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High-Voltage Circuit Design Guidelines and MaterialsFebruary 8, 2022 | Celso Faia and Davi Correia, Cadence Design Systems
Estimated reading time: 2 minutes
The Hubble telescope, the Cassini-Huygens mission, and other exploratory spacecraft utilize high-voltage DC power supplies for everything from vidicon camera tubes and mass spectrometers to radar and laser technologies. NASA has experienced performance problems with the 1.5 kV supplies because—as a 2006 report stated—“designers did not take the high-voltage problems seriously in the initial design.” The report cited very narrow parts parameters, electrical insulation problems in dielectrics, ceramics, bad geometries, small spacing, the use of the wrong insulating materials, and thermal expansion as causes for the power supply failures.
Designing a circuit that includes high-voltages requires a different—and much more rigorous—approach than seen with other PCB designs. And the need for more attention increases for high-density designs. Along with that approach, design teams also must become familiar with terminology that covers insulation, board materials, clearance, creepage, and altitude. Designers also should have an overall knowledge of regulations that can impact the circuit.
High-Voltage Design Problem-Solving Begins With the PCB Layout
All of us know that proper trace spacing in a PCB design maintains signal integrity and helps with preventing the propagation of electromagnetic interference. In high-voltage PCB design, trace spacing becomes even more important. If we rightfully consider the board as a series of conductive elements, the possibility of differences in potential—creating high-voltage flashover with narrow trace spacing—becomes a certainty.
Along with the IPC-2221 Generic Standard on Printed Board Design that establishes the design principles for interconnections on PCBs, the International Electrotechnical Commission (IEC) and the Underwriters Laboratories (UL) also produced IEC/UL 60950-1, the “Safety of Information Technology Equipment” standard, that describes safety requirements for products and details minimum allowed PCB spacing requirements. As a combination, the standards also set guidelines for PCB layouts that include two important parameters called clearance and creepage.
Using the IEC 60950 definition, clearance equals the shortest distance between two conductive parts, or between a conductive part and the bounding surface of the equipment, measured through air. A small clearance value between two conductors establishes the environment for a high-voltage flashover or arc. Clearance values vary according to the type of PCB material used for the circuit, the voltages, and operating environment conditions such as humidity and dust. Those environmental factors—and others—decrease the breakdown voltage of air and increase the opportunities for a high-voltage flashover and a short circuit.
We can address clearance issues through ECAD/MCAD design principles. Since the bounding surface described in the IEC definition is the outer surface of an electrical enclosure, we can use 3D design tools and design rules to establish the clearance between enclosures and components for rigid and rigid-flex circuits. We can also apply good PCB design principles by isolating high-voltage circuits from low-voltage circuits. Fabricators often recommend placing the high-voltage components on the top side of a multilayer board and the low voltage circuits on the bottom side of the PCB. Other methods involve placing the appropriate insulating materials between high-voltage nodes and over any exposed high-voltage leads.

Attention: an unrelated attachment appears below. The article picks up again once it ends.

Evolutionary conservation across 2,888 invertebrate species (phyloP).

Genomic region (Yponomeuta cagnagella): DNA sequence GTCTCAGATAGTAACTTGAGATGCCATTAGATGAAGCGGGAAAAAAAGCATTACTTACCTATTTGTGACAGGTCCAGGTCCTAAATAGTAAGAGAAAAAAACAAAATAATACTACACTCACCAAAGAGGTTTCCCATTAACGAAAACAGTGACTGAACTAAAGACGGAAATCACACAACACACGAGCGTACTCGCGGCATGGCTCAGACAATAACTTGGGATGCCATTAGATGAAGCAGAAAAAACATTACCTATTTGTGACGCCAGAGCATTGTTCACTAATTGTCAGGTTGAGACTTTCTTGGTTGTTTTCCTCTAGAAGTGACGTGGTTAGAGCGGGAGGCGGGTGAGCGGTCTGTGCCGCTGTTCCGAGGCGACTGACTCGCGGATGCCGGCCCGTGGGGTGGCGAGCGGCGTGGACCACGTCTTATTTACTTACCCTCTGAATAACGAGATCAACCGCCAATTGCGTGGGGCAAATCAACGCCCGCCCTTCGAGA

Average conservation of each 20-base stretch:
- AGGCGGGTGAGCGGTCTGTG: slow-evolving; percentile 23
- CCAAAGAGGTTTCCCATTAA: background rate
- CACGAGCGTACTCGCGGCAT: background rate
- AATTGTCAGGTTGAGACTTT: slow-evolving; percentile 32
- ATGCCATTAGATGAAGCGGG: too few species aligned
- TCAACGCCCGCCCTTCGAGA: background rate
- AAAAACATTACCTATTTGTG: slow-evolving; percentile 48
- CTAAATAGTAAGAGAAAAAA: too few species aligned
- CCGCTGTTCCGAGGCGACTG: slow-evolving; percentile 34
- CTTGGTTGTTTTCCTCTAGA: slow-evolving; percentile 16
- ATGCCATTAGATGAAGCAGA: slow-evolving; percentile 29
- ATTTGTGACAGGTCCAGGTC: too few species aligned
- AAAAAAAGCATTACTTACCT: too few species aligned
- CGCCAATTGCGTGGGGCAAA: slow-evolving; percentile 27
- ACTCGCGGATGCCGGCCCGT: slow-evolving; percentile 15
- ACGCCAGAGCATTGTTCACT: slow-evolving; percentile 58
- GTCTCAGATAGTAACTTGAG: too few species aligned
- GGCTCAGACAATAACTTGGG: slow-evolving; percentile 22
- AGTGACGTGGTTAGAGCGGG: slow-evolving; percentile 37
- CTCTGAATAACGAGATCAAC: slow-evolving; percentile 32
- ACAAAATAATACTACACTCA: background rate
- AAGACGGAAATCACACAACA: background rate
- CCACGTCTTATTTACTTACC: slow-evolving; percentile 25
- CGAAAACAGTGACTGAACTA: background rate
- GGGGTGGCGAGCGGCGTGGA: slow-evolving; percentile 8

To read this entire article, which appeared in the January 2022 issue of Design007 Magazine, click here.
There are many ways, dozens to be sure, and most likely many more, to streamline a PCB design. My goal here is to pick a single-digit number of rules to abide by, that can be reasonably adhered to, and provide some bang for the buck. These rules are meant to reduce design scope creep, avoid PCB respins, and improve production yields.
Hirose has expanded its low-profile DF51K wire-to-board connector series to include a surface mount technology (SMT) version. Compatible with automated assembly processes, including pick-and-place machines, the DF51K SMT Series simplifies the assembly process and saves significant manufacturing time and cost.
Siemens Digital Industries Software set the benchmark for innovation in the field of engineering simulation with the launch of two groundbreaking solutions - HEEDS™ AI Simulation Predictor software and Simcenter™ Reduced Order Modeling software.
I am, at heart, a die-hard “Star Trek” fan. When I was a kid, I was all about phasers, warp drive, and cool stuff like that. However, these days, I tend to put a higher value on production and storytelling. But like any fan (I’m avoiding “Trekkie” because, frankly, it’s kind of embarrassing), I have certain moments from the hundreds (if not thousands) of hours filmed for the various TV shows and movies that are among my favorites. One of those moments is in “Star Trek III, The Search for Spock,” when our heroes steal the Starship Enterprise from space dock.
To sustain a standard of excellence, it’s equally important to look at both what we’re doing today as well as what we’ll do in the future. In other words, plan ahead. In that spirit, I thought it would be prudent to peek into the future and talk about what a printed circuit board fabrication facility with a “standard of excellence” will look like five years from now.